One of the things that’s important to me is the entry hall. I think it’s really beautiful. And when you look at all of the things that really make it beautiful … there’s the stairwell by Ed Wilson. If you look up at the ceiling, there’s the beautiful work in the dome by James Surls. The works were done for the house, and they are site-specific, and I think incredible. Then hanging on the wall over there is a Paul Kittelson. So that’s three wonderful Houston artists, and they’re here in one room. And these people are available … we have such a creative art resource.
To me, all of the pictures have one thing in common, and it’s this essence of something exciting, mysterious, challenging, and protective. I feel better when they’re around; they’re like guardians. And I really began, over time, to acknowledge the importance of women in the history of art and searched out those that I thought had been underexposed or under-served.
On you and Mr. Orange Show, Jeff McKissack. The person that introduced me to Jeff McKissack was Jim Harithas in about 1975. He was the director of the CAMH at that time, and I was the chairman of the board. So, in a moment of jest, he said, “I know who the best artist working in Texas is, and you don’t.” He threw it out as a challenge, with a big smile on his face. And, I said, “Well, can I guess?” And he said, “No, you never would guess it.” And I said, “Okay, who is it?” And he said, “Come on, get in the truck and I’ll show you.” I hopped into that truck, and we went out to Munger Street … He was right, I really didn’t know. I never would have taken the Tellepsen exit … and I just fell in love with the Orange Show when I saw it. I couldn’t believe that this man had dedicated 20 years of his life to building this place. It was so surreal, because it didn’t look like anything I’d ever seen. But it had a kind of reality because you knew it came straight out of his mind, not out of some magazine or something he had ever seen. It was really everything that was inside of him.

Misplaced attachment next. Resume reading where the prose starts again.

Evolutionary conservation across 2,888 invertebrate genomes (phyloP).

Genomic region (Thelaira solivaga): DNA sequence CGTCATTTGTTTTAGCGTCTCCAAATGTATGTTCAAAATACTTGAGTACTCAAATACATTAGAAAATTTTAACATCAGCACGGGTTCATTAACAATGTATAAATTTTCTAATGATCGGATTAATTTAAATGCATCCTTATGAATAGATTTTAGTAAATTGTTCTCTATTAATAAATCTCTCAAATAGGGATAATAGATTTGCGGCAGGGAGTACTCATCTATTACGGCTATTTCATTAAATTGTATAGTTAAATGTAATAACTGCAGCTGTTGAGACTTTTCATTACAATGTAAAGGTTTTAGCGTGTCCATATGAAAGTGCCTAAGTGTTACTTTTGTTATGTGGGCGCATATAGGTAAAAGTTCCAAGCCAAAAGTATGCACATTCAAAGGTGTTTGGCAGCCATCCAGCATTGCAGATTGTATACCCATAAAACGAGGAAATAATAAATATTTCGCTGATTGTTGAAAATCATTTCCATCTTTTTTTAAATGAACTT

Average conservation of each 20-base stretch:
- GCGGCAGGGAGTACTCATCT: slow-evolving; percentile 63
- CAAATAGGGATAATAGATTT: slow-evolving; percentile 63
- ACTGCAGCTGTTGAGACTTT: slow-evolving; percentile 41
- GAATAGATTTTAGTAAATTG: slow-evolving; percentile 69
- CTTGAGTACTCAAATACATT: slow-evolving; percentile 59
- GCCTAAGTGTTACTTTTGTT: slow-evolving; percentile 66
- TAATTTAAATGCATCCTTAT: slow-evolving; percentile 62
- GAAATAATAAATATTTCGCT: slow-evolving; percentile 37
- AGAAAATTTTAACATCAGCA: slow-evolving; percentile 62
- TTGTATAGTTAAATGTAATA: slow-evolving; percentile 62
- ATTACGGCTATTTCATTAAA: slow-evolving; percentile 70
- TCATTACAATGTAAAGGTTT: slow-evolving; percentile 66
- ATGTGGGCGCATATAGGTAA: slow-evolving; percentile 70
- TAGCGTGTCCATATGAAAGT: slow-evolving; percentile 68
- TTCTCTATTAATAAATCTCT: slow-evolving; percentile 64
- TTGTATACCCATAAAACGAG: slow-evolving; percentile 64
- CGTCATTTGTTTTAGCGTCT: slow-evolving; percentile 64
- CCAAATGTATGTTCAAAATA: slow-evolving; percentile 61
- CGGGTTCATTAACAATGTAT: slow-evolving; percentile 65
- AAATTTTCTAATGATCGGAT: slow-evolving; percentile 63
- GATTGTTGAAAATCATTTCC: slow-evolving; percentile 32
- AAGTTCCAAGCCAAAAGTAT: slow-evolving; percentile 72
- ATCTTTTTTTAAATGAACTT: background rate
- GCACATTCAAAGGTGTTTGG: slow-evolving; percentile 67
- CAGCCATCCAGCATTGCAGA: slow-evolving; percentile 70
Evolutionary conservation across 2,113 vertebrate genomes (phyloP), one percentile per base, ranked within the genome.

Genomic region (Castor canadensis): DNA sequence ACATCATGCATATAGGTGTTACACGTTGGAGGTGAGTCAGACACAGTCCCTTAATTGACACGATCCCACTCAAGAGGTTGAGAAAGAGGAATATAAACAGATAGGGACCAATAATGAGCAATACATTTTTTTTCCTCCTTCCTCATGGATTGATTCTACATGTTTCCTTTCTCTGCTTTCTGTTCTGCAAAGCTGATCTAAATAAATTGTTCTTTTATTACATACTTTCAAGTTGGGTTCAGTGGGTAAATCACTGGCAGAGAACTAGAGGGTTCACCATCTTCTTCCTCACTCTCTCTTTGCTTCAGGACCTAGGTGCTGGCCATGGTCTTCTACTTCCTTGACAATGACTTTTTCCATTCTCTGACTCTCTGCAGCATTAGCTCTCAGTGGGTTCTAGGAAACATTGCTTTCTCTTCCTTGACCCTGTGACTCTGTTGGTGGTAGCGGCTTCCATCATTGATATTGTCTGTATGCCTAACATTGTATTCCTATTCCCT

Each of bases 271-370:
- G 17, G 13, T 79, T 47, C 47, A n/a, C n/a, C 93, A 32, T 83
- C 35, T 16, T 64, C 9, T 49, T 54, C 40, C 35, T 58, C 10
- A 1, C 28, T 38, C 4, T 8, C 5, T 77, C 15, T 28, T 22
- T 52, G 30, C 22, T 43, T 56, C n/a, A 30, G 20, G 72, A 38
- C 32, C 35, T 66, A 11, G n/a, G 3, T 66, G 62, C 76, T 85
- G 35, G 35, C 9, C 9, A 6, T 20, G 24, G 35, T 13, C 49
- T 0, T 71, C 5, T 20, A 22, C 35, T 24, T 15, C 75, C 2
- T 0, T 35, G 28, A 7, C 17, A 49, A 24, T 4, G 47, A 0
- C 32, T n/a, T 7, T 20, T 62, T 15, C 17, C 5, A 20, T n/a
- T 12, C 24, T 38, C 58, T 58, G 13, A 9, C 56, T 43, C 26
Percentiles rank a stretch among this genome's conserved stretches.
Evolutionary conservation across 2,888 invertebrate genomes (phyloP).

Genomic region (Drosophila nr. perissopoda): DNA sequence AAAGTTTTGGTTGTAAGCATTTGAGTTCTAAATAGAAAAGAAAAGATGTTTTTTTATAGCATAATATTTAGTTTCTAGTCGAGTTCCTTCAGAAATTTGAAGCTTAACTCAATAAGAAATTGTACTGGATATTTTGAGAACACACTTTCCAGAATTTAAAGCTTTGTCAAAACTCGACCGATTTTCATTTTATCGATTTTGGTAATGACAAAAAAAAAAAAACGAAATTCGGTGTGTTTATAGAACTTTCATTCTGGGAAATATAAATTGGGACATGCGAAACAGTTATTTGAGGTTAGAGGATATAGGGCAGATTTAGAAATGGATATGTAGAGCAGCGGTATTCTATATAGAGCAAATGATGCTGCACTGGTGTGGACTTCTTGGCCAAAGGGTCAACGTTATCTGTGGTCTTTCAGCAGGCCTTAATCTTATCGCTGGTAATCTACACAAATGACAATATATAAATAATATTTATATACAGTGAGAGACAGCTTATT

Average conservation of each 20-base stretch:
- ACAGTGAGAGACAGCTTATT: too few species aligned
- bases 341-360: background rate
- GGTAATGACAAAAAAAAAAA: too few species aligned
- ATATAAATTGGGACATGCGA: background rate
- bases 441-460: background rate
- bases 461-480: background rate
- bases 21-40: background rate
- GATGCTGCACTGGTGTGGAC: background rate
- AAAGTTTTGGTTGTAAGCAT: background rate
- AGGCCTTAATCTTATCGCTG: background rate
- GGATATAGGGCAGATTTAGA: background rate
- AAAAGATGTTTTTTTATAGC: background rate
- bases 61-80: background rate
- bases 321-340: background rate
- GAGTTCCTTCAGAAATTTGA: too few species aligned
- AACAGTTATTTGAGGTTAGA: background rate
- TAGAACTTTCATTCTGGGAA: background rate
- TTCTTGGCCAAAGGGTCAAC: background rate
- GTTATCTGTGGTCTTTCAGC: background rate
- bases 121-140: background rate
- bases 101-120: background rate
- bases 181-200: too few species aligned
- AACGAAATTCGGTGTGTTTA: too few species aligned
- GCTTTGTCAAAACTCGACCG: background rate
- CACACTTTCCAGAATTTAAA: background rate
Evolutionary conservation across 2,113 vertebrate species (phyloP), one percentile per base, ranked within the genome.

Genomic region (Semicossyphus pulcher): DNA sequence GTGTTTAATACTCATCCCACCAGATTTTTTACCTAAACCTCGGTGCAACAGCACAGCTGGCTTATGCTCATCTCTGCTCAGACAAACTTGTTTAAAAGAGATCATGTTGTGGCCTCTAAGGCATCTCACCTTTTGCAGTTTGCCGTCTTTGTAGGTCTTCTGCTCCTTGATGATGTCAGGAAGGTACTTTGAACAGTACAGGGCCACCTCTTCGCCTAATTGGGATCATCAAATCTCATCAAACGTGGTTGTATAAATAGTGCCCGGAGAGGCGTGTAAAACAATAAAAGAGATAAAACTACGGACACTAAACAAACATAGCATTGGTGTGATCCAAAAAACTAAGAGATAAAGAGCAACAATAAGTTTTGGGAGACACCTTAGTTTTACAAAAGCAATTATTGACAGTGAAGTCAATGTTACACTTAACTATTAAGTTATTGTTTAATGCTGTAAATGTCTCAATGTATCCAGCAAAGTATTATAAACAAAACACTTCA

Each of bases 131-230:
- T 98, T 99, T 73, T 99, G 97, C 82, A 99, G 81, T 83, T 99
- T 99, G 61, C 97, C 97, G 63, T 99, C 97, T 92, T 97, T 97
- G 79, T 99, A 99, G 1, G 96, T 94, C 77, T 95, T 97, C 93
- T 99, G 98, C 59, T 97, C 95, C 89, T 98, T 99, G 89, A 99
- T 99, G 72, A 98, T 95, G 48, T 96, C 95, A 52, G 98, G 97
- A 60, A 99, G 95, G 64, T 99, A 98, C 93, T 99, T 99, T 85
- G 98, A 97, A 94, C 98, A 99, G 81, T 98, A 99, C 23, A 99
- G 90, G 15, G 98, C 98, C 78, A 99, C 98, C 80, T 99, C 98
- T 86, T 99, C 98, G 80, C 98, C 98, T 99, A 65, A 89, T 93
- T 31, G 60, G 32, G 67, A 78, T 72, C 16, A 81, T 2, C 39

On palling around with Mr. McKissack. I went to see him all the time. The CAMH had a lot of out-of-town visitors; I formed a connection by taking everybody to see the Orange Show, because I thought it was
On keeping McKissack’s life’s work going. It occurred to me that when he died that somebody had to do something. In his papers, he left the Orange Show to his nephew. When they found a note by McKissack, it said “Call Marilyn … She’ll know what to do.” How the hell did he know? I didn’t have the first idea what to do; I only knew that I was going to do something, and I was going to try. He must have known I would try. And that’s what I’ve doing all these years, since he died in 1980.